Tough beginning for `Exorcist'

Prequel to 1973 film is remake of movie that may never see the light of day

August 17, 2004|By Joe Neumaier | Joe Neumaier,KNIGHT RIDDER/TRIBUNE

If it were possible for a movie to go through a long dark night of the soul, Exorcist: The Beginning would still be suffering. The latest film in the demonic-possession series has had four directors, three credited screenwriters and was made not once but twice.

That last, historic event occurred because Morgan Creek Productions, which financed the project, fired director Paul Schrader after he completed his version and hired Renny Harlin to start again with a new script and a mostly new cast. In both versions, Stellan Skarsgard plays Father Merrin, who battles a demon in 1947 Africa.

Harlin's Exorcist: The Beginning, distributed by Warner Bros., opens Friday. Schrader's version may never see the light of day.

"It's obviously a tough situation - this is a prequel to the most famous horror film of all time, as well as a remake of a movie that was made but wasn't released," Harlin says. "The challenge was always to come up with something new and surprising to an audience that probably wasn't even born when the original was made. And let's face it: There's nothing we can do that is more shocking than what the first movie did 30 years ago."

In fact, it was the nearly $40 million made by 2000's reissue of The Exorcist that put this fourth entry on the fast track. (The 1973 Oscar-winning smash had been followed by two bombs, 1977's Exorcist II: The Heretic and 1990's The Exorcist III.)

The prequel was conceived when best-selling novelist Caleb Carr (The Alienist) found a script by William Wisher called Exorcist: Dominion at the Morgan Creek offices in the late 1990s. Carr was eager to rewrite it, fleshing out the story of the young Father Lankester Merrin (played by Max Von Sydow in the '73 original) and his encounter with a possessed boy in a Kenyan village during the years after World War II.

"It was not a special-effects fest - my script was about the terrible things that people can do to each other," says Carr. "There was nothing magical in it, even during a final confrontation in which the devil beats up Merrin."

Carr's script - which was going to be directed by horror director Tom McLoughlin (Friday the 13th Part IV: Jason Lives) - attracted actor Liam Neeson, who wanted to play Merrin. Neeson's interest, in turn, attracted veteran director John Frankenheimer, which forced McLoughlin's departure. The movie was ramping up when Frankenheimer left the movie because of ill health. He died of a stroke in summer 2002. Neeson left the project shortly after.

"When John died, I was resigned to the movie going south - I just didn't think it would go south in such an incredibly complicated way," says Carr. "If the producers had said right away that they just wanted to do a Saturday-matinee creature feature, that would've been a lot simpler."

Instead, Schrader was brought on board, even though he had a decidedly different vision. Carr disagreed with Schrader's hiring, saying it was "a poor matchup of artist and material."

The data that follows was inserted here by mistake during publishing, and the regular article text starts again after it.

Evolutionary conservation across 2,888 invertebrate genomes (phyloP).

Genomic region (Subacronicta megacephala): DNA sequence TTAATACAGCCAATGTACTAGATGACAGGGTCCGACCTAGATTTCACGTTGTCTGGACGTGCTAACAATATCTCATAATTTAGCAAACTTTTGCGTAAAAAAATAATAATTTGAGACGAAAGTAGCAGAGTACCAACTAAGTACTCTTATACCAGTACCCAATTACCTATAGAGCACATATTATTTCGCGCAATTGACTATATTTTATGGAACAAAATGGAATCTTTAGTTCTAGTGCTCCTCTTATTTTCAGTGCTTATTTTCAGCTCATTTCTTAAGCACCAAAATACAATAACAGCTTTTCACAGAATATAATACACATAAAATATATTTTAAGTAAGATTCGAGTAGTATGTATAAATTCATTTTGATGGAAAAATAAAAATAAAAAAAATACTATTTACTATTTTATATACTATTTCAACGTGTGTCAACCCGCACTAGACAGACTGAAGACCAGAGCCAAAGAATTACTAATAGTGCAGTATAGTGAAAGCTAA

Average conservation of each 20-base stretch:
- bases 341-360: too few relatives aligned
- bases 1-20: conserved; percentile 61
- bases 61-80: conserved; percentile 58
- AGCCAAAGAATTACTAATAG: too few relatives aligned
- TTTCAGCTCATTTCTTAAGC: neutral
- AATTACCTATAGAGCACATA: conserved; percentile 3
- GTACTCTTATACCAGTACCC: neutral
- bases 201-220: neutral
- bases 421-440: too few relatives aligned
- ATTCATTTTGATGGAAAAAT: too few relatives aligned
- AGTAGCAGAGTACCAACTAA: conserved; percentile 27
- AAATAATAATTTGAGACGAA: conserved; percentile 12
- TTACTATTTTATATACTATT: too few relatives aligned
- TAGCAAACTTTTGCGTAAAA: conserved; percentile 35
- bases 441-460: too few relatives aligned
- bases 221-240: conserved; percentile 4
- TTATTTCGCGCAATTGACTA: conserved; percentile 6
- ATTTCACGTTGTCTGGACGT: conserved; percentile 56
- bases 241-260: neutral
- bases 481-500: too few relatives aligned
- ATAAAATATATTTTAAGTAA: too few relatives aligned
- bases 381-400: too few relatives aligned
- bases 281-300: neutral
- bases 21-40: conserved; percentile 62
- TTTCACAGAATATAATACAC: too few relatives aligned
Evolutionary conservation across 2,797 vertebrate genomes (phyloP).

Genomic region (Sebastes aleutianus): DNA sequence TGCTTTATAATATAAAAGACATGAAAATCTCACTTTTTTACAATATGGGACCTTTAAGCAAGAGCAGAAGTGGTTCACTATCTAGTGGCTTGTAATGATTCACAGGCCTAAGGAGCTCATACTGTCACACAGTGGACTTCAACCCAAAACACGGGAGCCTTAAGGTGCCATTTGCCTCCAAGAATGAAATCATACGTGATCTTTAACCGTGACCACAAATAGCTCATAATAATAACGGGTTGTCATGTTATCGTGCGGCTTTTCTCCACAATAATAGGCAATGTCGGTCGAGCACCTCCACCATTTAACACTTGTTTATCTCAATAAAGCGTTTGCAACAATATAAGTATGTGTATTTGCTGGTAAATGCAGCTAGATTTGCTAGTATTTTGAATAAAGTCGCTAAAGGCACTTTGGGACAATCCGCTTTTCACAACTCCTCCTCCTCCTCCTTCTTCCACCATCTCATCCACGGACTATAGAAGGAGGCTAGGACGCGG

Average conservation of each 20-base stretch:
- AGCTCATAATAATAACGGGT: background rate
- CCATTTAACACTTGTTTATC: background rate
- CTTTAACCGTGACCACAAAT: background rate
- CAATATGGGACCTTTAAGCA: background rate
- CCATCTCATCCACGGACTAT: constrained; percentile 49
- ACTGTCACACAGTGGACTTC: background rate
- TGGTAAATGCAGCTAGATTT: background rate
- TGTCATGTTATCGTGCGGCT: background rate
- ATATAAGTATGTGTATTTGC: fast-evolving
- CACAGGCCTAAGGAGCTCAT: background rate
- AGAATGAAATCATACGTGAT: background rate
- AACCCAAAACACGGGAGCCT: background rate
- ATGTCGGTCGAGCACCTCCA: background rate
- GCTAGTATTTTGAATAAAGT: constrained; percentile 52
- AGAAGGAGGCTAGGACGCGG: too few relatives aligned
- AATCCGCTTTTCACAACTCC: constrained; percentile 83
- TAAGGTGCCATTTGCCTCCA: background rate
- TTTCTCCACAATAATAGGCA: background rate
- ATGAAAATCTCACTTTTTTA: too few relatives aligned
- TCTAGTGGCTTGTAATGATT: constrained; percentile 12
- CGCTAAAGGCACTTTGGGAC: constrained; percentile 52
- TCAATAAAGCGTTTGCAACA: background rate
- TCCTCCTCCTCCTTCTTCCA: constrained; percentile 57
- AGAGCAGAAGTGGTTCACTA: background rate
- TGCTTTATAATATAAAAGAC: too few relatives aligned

Schrader says that his first major studio film since 1982's Cat People was a natural fit. Raised a strict Calvinist, Schrader has often dealt with the struggle between his characters' inner demons and their struggle for a higher sense of purpose. He wrote the screenplays for Martin Scorsese's Taxi Driver, Raging Bull and The Last Temptation of Christ; his director credits include American Gigolo, Affliction and Auto Focus.

"I actually thought I was a pretty good choice," Schrader says. "The script was a variation on my themes: Father Merrin loses his faith, encounters the Devil, and gets his faith back in the face of its extreme opposite. I didn't want to try and [make] a horror film. The fact that there were potential disagreements [with colleagues] in this scenario didn't make it any different than any other film."

Schrader finished shooting in February last year. Though there was some discussion of the movie "not being scary enough" as it was being made, when he turned in a cut to executives at Morgan Creek, they deemed it devoid of thrills. After talking to Carr about possible rewrites, the producers decided to fire Schrader and remake the $35 million film from scratch rather than do reshoots.

"This has not happened to anyone before. It is without precedent," says Schrader, who contractually must refrain from making disparaging statements about the new film or Morgan Creek. "By the time they talked about making the film scarier, the mold had pretty well been cast. That's why it ended up being remade: They had to go back and change the premise."

With Schrader gone, screenwriter Alexi Hawley was hired to do a rewrite, and Harlin (Die Hard 2, Cliffhanger) was chosen to deliver something more traditionally Exorcist-like.

"I think Morgan Creek thought they had made the wrong film even before they saw my final cut," Schrader says.

Despite requests made through Warner Bros., Morgan Creek executives did not make themselves available to discuss Schrader's Exorcist.

Harlin says he had some hesitation about taking the job.

"When Morgan Creek wanted flashy stuff and spark and excitement, I said, `I'm not going to do that to another director's movie. I'd rather remake it from scratch.' I was sure they'd never talk to me again, but a week or two later, they said, `We think your idea is exactly what we should do.' And I thought, `Oh my God, what have I got myself into?' But if I'd been offered the opportunity to make it to begin with, I would have said yes.

"So we started over. And as usually happens, people in Hollywood started rumors. But I'm very respectful of what Schrader did. He had his vision, and the producers wanted something different."

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